The Company continues to work with other healthcare authorities and regulators around the world to ensure this information is included in product labels for the Company’s COVID-19 vaccine. On April 20, the European Medicines Agency’s (EMA) Pharmacovigilance Risk Assessment Committee (PRAC) also issued a recommendation, confirming the overall benefit-risk profile of the Company’s COVID-19 vaccine remains positive.

Johnson & Johnson’s COVID-19 Vaccine
The Johnson & Johnson COVID-19 Vaccine, developed by the Janssen Pharmaceutical Companies of Johnson & Johnson, received EUA from the FDA on February 27, 2021, to prevent COVID-19 in individuals 18 years of age and older.

This decision was based in part on the totality of scientific evidence, including data from the Phase 3 ENSEMBLE study that demonstrated the vaccine was 66.1 percent effective in preventing moderate to severe/critical disease and 85 percent effective in preventing severe/critical disease across all regions studied, 28 days post-vaccination. The vaccine showed protection against COVID-19 related hospitalization and death, beginning 28 days after vaccination.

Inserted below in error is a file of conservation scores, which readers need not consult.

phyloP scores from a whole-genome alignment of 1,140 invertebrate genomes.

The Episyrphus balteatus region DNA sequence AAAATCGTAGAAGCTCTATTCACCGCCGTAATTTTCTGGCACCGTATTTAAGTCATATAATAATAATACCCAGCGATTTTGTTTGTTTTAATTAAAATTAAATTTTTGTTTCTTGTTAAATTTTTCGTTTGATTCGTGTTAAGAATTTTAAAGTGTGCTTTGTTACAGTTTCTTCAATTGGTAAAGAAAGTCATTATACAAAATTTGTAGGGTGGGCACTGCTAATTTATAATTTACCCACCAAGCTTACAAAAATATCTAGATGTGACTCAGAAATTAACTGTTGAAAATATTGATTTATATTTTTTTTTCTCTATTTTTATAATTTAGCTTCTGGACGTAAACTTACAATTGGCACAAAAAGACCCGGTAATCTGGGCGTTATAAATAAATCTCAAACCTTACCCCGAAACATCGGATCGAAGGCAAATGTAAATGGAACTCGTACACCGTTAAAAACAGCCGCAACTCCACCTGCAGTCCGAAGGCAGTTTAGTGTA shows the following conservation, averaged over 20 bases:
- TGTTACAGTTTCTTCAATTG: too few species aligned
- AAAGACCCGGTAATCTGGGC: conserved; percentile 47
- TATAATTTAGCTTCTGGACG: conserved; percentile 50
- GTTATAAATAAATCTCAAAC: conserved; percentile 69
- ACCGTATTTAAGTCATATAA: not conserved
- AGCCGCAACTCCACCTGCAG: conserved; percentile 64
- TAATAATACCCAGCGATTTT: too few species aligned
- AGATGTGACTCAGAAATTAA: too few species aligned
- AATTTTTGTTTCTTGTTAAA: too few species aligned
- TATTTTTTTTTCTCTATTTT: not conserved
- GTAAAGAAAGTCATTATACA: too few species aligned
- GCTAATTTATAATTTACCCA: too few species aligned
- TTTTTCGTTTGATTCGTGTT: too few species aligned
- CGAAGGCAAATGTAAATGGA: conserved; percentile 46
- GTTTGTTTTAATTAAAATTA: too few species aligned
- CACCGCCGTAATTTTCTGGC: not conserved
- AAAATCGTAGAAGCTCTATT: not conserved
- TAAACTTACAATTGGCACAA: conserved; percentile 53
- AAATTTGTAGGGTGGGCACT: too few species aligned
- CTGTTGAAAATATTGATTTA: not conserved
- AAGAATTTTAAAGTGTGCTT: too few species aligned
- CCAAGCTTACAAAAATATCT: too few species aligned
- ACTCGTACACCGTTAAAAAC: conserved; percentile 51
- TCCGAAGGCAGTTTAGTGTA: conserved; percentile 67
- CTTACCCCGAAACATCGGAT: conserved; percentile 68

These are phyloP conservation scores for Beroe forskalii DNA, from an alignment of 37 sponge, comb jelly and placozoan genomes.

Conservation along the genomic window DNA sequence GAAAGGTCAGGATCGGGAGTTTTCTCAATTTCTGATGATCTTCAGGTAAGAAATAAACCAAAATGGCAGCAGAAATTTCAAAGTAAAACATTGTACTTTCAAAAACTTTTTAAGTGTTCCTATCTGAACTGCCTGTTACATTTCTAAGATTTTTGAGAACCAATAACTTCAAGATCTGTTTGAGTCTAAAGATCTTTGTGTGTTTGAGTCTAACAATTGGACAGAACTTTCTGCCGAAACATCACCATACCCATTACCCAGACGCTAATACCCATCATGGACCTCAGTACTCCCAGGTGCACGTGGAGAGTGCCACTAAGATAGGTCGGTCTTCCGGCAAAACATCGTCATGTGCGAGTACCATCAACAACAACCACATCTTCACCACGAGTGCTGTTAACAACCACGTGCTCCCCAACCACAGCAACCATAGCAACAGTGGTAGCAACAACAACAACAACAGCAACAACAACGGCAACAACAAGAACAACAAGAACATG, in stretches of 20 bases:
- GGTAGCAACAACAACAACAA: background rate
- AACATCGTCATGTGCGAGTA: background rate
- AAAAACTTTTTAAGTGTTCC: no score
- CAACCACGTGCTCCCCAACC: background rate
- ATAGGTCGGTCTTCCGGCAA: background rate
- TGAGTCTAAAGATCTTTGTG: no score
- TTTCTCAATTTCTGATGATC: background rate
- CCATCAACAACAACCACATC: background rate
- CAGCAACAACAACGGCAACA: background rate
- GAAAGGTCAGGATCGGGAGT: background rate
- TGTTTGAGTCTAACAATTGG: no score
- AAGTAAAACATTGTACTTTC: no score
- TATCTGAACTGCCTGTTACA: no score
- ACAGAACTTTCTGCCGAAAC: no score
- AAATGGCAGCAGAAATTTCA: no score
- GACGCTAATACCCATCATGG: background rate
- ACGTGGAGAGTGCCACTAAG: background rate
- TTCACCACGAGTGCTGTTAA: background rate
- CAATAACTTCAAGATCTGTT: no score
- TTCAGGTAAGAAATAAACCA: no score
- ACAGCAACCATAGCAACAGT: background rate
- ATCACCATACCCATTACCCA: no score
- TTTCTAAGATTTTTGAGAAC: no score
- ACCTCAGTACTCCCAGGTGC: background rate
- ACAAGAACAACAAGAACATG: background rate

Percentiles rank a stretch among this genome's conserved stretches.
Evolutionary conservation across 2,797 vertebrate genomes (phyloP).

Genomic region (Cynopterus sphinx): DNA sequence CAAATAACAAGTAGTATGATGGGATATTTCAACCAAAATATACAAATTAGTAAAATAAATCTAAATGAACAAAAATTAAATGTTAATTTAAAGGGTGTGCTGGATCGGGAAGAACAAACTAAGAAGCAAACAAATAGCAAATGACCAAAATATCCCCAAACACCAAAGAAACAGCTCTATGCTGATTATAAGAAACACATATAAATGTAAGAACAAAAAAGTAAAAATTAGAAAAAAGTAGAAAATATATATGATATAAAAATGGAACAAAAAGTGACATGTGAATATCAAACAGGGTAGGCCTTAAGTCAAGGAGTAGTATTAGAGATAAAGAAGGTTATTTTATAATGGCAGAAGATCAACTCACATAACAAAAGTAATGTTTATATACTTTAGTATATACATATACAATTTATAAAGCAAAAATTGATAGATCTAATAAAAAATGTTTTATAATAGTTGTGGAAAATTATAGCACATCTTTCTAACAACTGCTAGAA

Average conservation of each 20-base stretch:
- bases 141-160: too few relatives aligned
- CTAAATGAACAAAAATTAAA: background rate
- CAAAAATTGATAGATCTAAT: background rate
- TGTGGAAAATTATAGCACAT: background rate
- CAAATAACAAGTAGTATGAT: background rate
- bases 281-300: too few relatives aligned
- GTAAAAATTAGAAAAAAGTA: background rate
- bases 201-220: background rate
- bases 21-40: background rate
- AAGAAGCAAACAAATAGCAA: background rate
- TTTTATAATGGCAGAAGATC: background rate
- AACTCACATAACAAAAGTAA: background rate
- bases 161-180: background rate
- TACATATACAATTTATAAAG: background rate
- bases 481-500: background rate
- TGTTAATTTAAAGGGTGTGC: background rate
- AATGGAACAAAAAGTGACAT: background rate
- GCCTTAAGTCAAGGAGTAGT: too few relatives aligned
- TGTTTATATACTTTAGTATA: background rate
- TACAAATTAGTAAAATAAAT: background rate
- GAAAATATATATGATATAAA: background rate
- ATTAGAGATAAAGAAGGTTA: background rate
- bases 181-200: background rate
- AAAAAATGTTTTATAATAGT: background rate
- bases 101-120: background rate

The terms of the EUA allow use of the vaccine while more data are gathered. The Company plans to file for a Biologics License Application (BLA) with the FDA later in 2021.

On April 21, 2021, Johnson & Johnson announced the publication of primary data from the Phase 3 ENSEMBLE clinical trial in the New England Journal of MedicineThe primary analysis of the Company’s single-dose COVID-19 vaccine follows the topline efficacy and safety data announced in January, showing the trial met all primary and key secondary endpoints and prevented COVID-19 related hospitalization and death across all study participants 28 days after vaccination. The data also show the vaccine to be consistently effective against symptomatic infection, including in South Africa and Brazil where there was a high prevalence of rapidly emerging SARS-CoV-2 variants.